Who Do You Trust?

Where do you go for fitness, health, and nutrition information? There’s so much out there – and so much of it is junk. Hopefully you don’t turn to fashion magazines for advice. So maybe you turn to a “reputable” magazine, full of sound and science-backed advice. That ought to be a safe source of information, right? It may be time to read between the lines.

I used to love Prevention magazine. Bite-sized bits of diet and exercise information, nice photographs, delicious-sounding recipes. The advice always seemed to be backed by smart-sounding studies. But as I began to truly focus on my health and fitness, I began to notice something quite suspect about Prevention.

Take, for example, an article the magazine published in November 2011. The eye-catching headline reads “Shrink a Size in 14 Days.” The content of the article talks about a “slow-motion strength routine,” which boils down to taking your sweet time during a weight-lifting session. Now, I’m all for strength training, and try to fit it into my schedule at least a couple of times a week. But why couch some good advice in an article claiming you can drop “up to 12 pounds and 22 inches in just 2 weeks”?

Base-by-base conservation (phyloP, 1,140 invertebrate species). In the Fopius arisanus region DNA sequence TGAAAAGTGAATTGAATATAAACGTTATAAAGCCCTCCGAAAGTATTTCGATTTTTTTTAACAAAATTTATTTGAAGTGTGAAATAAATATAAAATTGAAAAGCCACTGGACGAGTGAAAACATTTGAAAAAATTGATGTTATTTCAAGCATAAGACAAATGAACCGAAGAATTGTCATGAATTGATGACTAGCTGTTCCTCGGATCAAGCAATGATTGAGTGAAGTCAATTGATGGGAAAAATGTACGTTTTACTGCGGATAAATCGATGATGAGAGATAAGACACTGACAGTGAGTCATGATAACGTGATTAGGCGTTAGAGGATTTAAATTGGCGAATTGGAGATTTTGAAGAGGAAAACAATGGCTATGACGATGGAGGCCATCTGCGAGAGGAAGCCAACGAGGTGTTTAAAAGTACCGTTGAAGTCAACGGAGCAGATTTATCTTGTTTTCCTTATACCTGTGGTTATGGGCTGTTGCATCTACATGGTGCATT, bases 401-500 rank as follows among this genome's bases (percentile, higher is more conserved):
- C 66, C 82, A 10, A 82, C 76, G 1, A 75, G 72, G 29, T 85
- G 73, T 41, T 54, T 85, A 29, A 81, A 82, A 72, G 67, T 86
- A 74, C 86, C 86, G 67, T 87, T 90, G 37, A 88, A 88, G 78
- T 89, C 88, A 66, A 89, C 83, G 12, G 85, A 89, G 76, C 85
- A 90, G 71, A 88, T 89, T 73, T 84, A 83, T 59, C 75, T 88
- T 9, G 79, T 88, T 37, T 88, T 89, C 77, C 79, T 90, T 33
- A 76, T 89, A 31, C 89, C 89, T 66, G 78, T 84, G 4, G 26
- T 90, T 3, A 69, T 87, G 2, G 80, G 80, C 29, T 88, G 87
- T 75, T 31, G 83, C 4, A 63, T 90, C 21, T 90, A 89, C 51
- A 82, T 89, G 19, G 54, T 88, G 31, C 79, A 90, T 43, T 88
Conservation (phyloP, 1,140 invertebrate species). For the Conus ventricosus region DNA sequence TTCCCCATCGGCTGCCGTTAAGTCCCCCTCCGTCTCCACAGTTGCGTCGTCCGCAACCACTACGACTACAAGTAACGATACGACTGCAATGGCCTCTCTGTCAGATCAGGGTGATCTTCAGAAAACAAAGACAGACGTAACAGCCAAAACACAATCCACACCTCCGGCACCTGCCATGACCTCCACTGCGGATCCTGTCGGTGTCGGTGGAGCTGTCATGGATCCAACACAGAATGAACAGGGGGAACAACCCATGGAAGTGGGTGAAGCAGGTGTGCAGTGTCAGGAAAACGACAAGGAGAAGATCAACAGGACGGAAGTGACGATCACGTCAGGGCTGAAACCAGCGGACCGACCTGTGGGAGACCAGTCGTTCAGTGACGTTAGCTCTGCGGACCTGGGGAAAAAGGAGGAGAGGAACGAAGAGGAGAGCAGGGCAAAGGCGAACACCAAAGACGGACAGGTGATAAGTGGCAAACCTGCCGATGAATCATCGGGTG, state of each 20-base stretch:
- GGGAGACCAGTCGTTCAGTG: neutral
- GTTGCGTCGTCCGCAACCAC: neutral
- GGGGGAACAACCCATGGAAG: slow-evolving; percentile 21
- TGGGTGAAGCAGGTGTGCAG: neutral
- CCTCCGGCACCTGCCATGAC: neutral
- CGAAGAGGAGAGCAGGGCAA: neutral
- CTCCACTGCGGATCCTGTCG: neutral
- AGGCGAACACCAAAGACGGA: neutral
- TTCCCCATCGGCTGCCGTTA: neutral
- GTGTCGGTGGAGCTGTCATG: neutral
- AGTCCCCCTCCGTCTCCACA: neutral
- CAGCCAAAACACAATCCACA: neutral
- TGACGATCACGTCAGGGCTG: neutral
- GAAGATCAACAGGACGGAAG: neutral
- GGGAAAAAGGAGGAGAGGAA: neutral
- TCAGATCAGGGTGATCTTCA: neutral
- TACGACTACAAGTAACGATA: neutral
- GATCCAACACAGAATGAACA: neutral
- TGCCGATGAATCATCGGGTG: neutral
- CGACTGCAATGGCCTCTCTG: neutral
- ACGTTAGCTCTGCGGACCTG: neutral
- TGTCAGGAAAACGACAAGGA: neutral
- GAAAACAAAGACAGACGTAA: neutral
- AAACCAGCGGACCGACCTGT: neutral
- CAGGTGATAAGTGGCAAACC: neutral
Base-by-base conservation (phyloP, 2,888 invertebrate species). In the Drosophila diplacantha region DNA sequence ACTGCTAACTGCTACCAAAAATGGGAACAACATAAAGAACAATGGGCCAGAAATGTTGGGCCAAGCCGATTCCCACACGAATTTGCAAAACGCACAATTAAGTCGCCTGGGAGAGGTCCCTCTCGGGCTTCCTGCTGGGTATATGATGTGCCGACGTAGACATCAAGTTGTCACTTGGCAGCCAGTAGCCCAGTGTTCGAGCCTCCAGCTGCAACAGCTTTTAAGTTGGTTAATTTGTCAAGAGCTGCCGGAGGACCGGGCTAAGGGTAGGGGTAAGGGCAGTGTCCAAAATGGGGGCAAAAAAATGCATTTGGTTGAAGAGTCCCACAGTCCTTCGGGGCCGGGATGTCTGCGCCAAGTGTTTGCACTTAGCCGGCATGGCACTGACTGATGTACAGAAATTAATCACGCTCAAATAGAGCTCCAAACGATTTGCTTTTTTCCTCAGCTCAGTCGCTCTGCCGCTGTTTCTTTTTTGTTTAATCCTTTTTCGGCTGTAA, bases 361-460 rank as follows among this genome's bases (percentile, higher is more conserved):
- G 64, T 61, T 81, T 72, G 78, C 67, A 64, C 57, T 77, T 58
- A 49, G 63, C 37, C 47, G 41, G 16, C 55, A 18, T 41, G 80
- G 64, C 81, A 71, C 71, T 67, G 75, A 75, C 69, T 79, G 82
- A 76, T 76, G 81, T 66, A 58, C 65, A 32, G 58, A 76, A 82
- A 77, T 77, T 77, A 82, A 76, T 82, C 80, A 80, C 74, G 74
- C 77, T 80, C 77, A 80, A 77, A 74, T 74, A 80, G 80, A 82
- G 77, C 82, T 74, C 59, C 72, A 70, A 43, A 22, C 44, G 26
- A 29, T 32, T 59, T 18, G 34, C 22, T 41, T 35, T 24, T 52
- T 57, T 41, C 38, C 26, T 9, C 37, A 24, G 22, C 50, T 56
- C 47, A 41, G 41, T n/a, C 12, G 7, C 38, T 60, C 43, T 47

The magazine is full of weight-loss promises. Instead of talking about the various health benefits of a particular fitness routine, they focus instead on getting a flat belly in time for swimsuit season, or how walking can help you drop dress sizes. What about the health – not the vanity – benefits of walking? The magazine’s headline reads “Passionate. Persuasive. Powerful.” That seems pretty telling to me.

If the fitness industry (we’ll talk about the diet industry at another time) would focus on promoting movement for the sake of health instead of weight loss, we’d all feel a lot better, and we’d be able to celebrate our successes – instead of focusing on our failures. If we go into a program thinking we’re going to lose a specific amount of weight or fit into a smaller pant size, there’s a good chance we’re going to come out disappointed, and then give up and go back to a sedentary lifestyle.

Imagine a world where, instead of focusing on a 10 (or 100) pound weight goal, we focused on walking an extra mile, climbing an extra set of stairs, or lifting a heavier hand weight. The headlines with this approach to movement and activity aren’t attention-grabbing, but you’ll be too busy living an active life to care.